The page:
I wish I could tell you that our religion promises us no crosses.  There are some who will tell you that – that a cross in your life is just a mistake or a blunder or that you can somehow bypass the crosses that will surely come to you.  There are some who say – and we have all heard them – that being a Christian is a sure promise of success and profit and happiness according to the standards of this world.  That’s rather cheap, I think, and even if we hadn’t heard the Gospel this morning, we would still know that that’s not true.  It’s a lie and not what our religion is about at all.  Christianity never promises us that there will be no crosses.  Indeed, it assures us that there will be crosses.  And one thing that our Lord steadfastly insists is that you can’t get around your cross, you can’t bypass the cross/crosses that come to you in life.

Do you remember the Gospel?  “Jesus began to teach them that the Son of Man must suffer many things, and be rejected by the elders and chief priests and the scribes and be killed .   .   . and Peter took him and began to rebuke him.”  Peter, with the best of intentions, wanted him to deny his cross, to get around it somehow.  And Jesus answers Peter in the strongest possible terms – we rarely see him so angry – “Get behind me, Satan!  For you are not on the side of God but of men.”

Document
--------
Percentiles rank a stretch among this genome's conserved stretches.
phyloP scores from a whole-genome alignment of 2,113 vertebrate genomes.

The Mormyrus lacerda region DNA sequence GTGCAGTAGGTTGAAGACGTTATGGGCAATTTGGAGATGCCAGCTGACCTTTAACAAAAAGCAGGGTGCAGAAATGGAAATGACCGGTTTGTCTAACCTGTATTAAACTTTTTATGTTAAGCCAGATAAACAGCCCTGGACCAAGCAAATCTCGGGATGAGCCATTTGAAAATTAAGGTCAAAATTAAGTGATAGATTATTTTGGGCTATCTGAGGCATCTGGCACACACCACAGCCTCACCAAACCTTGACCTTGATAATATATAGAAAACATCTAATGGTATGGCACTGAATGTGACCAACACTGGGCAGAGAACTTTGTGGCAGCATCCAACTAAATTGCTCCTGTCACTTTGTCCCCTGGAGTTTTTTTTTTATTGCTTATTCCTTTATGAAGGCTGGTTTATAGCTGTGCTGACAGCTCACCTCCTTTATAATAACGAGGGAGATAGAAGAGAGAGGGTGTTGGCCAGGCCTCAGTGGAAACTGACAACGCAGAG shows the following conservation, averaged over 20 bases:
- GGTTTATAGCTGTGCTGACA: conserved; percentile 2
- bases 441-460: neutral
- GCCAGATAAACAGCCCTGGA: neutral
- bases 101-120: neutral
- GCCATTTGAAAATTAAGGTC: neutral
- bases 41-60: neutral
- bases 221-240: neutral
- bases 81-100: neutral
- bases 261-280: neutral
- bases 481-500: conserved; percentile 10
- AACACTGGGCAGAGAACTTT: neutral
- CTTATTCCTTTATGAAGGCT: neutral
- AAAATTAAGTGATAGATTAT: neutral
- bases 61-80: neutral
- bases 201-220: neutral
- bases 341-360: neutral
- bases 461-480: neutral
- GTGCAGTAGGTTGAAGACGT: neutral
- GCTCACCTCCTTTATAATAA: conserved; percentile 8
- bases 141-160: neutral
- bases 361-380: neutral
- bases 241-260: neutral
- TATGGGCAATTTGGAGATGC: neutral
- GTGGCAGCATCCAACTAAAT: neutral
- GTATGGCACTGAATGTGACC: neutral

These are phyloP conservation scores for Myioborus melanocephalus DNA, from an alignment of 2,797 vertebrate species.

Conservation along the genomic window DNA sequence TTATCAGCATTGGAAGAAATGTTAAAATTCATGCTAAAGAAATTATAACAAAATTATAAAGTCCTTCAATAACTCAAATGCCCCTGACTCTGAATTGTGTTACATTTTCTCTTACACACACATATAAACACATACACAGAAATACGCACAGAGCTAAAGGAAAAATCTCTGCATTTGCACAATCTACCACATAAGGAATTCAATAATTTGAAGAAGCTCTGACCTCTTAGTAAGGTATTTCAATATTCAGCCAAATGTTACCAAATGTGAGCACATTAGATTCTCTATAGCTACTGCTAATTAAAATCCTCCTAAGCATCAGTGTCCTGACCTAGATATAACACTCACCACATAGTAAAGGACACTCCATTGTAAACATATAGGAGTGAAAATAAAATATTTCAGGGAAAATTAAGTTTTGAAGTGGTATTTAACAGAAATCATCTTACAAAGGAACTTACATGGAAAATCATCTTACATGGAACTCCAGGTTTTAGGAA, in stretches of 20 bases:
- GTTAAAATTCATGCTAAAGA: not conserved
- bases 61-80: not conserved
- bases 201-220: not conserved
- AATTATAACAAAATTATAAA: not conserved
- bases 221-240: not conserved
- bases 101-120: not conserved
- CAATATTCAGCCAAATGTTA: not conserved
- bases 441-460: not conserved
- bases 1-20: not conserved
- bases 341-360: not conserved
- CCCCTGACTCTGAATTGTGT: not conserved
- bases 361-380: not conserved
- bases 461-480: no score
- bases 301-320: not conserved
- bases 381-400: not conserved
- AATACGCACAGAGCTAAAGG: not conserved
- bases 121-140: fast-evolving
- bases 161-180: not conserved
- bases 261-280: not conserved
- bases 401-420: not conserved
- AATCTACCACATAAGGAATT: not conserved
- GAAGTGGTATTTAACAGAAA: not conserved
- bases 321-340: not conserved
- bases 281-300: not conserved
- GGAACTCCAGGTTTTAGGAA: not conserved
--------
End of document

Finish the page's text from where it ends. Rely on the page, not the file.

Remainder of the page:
Satan?  Peter .   .   . Satan?  Yes, it is Satan who would have us ignore our cross.  It is the demonic and the evil that tempts us always to take what seems the easy way out – to try to get around whatever cross is part of our life.  And if we try it, if we do ignore that cross, then Satan has won.  Our crosses; our cross is a fact.  To ignore or try to get around it is to become more securely bound to it.  We become dominated by what we try to wish away.

The cross is there.  You have it in your life; I have it in mine.  It is a fact about us.  It comes to us in many ways and at many times in our lives:

Through the death of someone we love.
Through failure.  Poverty.  Illness.  Addiction.  Prejudice.  Mental suffering.